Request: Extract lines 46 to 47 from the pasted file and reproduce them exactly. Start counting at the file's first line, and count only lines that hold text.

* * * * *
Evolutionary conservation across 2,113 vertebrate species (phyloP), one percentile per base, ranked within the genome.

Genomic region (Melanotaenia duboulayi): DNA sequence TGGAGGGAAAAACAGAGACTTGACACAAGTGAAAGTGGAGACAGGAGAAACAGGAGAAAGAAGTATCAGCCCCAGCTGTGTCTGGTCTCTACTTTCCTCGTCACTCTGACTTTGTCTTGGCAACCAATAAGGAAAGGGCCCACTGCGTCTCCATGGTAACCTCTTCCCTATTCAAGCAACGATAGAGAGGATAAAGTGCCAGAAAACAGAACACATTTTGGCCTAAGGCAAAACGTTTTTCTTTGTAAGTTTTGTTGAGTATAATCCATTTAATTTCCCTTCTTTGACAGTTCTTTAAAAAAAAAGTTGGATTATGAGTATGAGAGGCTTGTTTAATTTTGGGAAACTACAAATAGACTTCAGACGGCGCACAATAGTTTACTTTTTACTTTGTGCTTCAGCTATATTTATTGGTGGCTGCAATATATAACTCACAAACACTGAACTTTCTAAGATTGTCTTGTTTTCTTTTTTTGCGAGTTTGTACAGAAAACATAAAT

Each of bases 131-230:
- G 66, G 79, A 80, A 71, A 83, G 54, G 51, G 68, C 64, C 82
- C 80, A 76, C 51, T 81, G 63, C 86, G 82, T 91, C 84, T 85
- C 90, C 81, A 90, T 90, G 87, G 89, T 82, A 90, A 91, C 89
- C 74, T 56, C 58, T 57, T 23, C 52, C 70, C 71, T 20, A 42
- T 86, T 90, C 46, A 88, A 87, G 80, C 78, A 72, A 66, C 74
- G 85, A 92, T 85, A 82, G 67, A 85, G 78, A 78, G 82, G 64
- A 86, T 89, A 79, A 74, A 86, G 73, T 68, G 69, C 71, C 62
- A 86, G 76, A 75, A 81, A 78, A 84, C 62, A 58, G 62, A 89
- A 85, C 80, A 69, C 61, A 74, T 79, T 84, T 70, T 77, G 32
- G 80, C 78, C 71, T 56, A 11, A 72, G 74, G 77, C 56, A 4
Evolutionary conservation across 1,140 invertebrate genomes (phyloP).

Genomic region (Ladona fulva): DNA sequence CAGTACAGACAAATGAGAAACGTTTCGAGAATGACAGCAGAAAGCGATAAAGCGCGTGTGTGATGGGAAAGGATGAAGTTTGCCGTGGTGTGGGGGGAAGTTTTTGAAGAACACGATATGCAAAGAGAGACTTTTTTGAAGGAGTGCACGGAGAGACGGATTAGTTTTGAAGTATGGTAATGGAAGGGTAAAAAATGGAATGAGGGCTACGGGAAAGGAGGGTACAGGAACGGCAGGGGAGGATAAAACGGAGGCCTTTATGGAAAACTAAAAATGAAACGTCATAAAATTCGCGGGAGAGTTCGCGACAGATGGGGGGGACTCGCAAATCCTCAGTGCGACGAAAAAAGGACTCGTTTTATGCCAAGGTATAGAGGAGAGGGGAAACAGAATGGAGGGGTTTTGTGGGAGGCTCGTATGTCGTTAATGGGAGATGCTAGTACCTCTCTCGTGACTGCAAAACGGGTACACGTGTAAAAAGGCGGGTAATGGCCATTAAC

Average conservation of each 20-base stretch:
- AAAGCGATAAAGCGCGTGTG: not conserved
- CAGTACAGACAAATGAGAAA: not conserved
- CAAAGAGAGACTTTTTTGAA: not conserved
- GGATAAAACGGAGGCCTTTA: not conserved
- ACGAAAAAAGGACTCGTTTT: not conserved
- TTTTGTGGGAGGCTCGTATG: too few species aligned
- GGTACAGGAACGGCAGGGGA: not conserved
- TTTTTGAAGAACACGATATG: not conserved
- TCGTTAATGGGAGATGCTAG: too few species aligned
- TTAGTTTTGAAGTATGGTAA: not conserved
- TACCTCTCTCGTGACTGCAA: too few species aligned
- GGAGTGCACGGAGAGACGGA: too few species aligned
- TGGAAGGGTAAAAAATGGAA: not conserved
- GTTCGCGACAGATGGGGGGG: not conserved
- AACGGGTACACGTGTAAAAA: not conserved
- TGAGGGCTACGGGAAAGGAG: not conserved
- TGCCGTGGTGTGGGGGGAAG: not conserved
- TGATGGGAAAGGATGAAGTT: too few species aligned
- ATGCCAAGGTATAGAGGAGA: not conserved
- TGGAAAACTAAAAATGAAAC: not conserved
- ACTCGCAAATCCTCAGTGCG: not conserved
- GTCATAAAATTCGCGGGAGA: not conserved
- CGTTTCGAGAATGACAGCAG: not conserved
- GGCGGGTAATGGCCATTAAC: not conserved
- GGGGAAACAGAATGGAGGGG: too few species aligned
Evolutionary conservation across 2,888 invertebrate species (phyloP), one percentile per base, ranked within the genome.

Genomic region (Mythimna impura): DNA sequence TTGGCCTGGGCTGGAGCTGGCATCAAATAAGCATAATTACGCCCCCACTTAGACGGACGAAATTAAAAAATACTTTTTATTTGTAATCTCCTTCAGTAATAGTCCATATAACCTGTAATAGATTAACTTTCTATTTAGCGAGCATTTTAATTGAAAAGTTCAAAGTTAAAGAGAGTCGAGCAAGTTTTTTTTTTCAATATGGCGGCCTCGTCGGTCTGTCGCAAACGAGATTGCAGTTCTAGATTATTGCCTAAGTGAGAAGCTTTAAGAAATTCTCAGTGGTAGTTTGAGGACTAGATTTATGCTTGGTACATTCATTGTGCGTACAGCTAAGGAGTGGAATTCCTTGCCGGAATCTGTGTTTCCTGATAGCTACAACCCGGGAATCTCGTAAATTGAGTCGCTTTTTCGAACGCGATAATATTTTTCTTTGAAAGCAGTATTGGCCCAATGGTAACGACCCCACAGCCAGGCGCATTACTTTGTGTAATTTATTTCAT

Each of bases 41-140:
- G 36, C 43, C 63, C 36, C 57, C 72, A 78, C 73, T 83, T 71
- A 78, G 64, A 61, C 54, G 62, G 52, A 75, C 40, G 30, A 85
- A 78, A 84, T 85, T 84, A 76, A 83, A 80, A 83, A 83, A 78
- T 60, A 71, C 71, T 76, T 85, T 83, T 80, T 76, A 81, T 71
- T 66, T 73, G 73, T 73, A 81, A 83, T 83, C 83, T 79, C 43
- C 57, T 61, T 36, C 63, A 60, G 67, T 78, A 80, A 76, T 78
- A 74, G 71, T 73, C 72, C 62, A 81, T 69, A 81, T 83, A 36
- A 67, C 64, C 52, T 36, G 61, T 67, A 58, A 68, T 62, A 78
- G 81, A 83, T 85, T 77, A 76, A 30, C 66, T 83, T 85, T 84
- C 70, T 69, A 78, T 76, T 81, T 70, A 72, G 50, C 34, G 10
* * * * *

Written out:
- A 78, G 64, A 61, C 54, G 62, G 52, A 75, C 40, G 30, A 85
- A 78, A 84, T 85, T 84, A 76, A 83, A 80, A 83, A 83, A 78